Polonius, the chief counselor of King Claudius, is afraid that Hamlet's relationship with his daughter, Ophelia, will hurt his reputation with the king. In this monologue, Polonius tells Ophelia that she should not believe Hamlet when he says he loves her. Polonius ends the monologue by instructing Ophelia that she may not even speak with Hamlet.
Ay, springes to catch woodcocks! I do know, When the blood burns, how prodigal the soul Lends...View Full Monologue Text
Ay, springes to catch woodcocks! I do know,
When the blood burns, how prodigal the soul
Lends the tongue vows. These blazes, daughter,
Giving more light than heat, extinct in both
Even in their promise, as it is a-making,
You must not take for fire. From this time
Be something scanter of your maiden presence.
Set your entreatments at a higher rate
Than a command to parley. For Lord Hamlet,
Believe so much in him, that he is young,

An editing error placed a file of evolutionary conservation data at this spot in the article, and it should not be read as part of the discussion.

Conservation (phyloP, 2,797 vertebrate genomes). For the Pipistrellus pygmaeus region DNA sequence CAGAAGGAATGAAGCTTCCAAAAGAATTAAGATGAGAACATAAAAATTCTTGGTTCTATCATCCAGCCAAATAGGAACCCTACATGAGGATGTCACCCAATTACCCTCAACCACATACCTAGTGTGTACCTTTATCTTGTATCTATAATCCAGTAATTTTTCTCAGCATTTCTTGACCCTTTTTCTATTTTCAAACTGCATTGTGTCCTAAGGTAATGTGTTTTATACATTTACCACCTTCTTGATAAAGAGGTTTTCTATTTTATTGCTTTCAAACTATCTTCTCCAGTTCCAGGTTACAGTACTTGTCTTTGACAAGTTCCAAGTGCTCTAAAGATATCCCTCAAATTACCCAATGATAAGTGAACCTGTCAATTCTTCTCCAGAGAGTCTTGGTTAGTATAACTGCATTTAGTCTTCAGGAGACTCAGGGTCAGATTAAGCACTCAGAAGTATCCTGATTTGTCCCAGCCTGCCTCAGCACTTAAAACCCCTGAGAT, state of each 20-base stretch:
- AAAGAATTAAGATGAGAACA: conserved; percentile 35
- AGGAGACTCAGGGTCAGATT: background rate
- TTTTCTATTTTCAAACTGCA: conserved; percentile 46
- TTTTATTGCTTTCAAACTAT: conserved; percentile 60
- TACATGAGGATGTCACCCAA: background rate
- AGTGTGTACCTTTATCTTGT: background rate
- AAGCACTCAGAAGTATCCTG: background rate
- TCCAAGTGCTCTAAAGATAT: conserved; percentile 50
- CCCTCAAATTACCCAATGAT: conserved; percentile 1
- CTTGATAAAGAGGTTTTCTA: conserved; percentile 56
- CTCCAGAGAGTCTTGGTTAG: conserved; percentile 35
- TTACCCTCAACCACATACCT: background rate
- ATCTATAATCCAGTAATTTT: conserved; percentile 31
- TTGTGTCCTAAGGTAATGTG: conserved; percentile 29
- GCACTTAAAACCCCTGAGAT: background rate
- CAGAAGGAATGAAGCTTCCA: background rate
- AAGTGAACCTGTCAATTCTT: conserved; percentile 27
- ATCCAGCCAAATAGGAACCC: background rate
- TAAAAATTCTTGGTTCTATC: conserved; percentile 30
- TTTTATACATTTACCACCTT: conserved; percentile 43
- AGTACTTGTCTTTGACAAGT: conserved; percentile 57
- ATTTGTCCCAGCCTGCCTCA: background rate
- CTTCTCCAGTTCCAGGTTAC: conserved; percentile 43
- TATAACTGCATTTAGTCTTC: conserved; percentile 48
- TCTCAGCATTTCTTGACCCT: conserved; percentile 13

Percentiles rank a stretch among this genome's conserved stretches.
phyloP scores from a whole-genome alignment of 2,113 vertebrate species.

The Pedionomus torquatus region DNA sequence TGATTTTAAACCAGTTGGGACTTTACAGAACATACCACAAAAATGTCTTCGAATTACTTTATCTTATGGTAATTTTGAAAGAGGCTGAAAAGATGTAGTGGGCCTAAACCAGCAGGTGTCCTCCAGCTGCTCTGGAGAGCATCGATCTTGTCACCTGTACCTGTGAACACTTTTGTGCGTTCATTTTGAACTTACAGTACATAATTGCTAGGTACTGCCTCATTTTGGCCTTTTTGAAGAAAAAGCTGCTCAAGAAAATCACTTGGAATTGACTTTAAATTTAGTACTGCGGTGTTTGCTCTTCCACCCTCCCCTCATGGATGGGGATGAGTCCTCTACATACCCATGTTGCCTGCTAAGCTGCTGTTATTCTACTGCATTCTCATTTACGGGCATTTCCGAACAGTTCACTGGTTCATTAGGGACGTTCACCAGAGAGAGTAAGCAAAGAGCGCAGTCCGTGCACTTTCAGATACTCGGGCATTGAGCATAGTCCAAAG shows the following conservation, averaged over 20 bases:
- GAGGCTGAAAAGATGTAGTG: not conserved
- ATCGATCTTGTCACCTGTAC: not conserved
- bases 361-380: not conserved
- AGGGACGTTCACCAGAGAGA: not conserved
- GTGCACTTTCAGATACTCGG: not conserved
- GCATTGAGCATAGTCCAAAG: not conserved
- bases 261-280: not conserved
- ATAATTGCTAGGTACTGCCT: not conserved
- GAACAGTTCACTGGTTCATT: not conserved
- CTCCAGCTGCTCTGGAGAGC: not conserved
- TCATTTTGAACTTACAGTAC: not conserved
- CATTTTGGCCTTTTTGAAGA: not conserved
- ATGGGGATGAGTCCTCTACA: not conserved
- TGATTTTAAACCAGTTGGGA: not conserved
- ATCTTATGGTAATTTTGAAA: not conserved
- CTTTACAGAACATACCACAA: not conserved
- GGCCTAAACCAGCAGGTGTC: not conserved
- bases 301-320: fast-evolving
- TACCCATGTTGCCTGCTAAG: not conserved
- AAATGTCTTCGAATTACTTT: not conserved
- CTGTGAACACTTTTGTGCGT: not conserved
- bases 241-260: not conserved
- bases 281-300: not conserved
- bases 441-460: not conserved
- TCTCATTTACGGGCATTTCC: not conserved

And with a larger tether may he walk
Than may be given you. In few, Ophelia,
Do not believe his vows; for they are brokers,
Not of that dye which their investments show,
But mere implorators of unholy suits,
Breathing like sanctified and pious bawds,
The better to beguile. This is for all:
I would not, in plain terms, from this time forth
Have you so slander any moment leisure
As to give words or talk with the Lord Hamlet.
Look to't, I charge you. Come your ways.
AuthorName: William Shakespeare
Eras: 1601-1700, 1501-1600
Rating: Suitable for all ages
Copyright Status: Public domain
Age Range: 40s - Late, 50s, 60s, 70+
Dialects: Standard American, Standard English